Story: Canoe navigation

Te Au-o-Tonga and Te Aurere off the East Coast, 2000

The successes of the Hōkūle‘a led to a renaissance in Polynesian navigation and the sailing of traditional craft. Other vessels were built. Te Aurere (right), pictured here with Te Au-o-Tonga, was built by Hector Busby in 1991. The following year Te Aurere survived strong winds and high seas in a voyage from New Zealand to Rarotonga. This journey did not prove that return voyaging to Polynesia did occur; only that return voyaging was possible with the navigation techniques available to Polynesians. Listen to Pakake Winiata, a crew member on board Te Aurere, explain why the vessel was towed for parts of the voyage from New Zealand to Rarotonga.

Using this item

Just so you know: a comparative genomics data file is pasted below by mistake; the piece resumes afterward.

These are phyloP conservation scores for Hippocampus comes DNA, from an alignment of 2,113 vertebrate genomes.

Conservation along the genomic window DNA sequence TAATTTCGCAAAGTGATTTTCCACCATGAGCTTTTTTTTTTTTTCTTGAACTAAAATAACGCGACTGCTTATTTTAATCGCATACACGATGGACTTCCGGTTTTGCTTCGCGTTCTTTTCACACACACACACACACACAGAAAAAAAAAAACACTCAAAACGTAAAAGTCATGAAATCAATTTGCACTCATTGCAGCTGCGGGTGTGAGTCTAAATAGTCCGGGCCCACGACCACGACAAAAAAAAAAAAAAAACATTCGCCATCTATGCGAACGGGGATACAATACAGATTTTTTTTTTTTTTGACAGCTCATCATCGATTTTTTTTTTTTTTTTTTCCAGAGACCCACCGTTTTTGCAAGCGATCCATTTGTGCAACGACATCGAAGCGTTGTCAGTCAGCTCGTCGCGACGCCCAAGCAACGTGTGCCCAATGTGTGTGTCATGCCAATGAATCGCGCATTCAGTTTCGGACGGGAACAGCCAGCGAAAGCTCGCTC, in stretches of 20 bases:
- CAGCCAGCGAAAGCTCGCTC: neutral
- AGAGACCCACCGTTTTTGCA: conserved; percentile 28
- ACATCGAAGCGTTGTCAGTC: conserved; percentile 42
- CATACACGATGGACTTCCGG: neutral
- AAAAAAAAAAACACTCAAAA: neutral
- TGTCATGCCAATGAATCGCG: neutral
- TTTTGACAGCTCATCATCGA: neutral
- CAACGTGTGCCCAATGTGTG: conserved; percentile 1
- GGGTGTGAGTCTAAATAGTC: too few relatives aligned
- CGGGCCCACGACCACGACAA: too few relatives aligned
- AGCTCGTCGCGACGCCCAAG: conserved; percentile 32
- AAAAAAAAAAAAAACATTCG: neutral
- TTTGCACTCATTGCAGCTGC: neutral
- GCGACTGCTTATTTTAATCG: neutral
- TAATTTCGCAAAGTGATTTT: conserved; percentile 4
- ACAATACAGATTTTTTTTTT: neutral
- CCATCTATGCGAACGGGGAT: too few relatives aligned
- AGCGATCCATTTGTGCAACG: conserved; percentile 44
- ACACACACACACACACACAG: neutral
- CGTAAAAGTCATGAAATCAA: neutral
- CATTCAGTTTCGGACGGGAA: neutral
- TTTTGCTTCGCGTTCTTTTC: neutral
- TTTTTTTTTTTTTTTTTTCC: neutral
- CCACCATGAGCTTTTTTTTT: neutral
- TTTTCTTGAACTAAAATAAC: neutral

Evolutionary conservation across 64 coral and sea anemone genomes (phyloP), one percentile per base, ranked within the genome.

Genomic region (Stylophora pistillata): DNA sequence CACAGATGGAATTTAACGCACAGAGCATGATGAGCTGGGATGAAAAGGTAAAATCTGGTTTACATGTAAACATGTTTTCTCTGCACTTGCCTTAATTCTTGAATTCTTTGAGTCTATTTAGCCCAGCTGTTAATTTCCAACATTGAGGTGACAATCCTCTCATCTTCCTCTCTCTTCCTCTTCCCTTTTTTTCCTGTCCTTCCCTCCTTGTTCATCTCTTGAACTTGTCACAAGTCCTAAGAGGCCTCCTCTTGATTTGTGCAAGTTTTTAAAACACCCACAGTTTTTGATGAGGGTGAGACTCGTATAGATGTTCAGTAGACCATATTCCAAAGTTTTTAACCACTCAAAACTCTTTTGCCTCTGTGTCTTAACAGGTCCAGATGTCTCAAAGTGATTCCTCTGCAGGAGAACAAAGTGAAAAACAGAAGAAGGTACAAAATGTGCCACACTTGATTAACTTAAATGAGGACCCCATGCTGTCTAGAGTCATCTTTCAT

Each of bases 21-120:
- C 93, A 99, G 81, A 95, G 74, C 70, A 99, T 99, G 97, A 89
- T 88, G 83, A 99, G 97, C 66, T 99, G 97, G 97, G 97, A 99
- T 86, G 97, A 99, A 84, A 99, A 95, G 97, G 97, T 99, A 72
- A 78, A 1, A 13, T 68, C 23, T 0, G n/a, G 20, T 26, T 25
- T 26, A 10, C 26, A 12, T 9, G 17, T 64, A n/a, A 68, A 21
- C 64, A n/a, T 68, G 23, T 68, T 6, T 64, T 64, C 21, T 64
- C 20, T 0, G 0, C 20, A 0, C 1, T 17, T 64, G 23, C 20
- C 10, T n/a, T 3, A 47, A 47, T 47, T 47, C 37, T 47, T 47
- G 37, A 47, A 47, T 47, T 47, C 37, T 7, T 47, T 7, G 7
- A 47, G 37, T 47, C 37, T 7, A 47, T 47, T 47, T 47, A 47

New Zealand Herald
Reference: 13 April 2000
Photograph by Nicola Topping

Permission of the New Zealand Herald must be obtained before any re-use of this image.

Sound file from Ngā Taonga Sound and Vision. Any re-use of this audio is a breach of copyright. Reference: Waka Te Aurere; Pakake Winiata / Reference number 10386.

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How to cite this page:

Rāwiri Taonui, 'Canoe navigation - Recent voyaging', Te Ara - the Encyclopedia of New Zealand, http://www.TeAra.govt.nz/en/speech/2237/te-au-o-tonga-and-te-aurere-off-the-east-coast-2000 (accessed 20 September 2019)

Story by Rāwiri Taonui, published 8 Feb 2005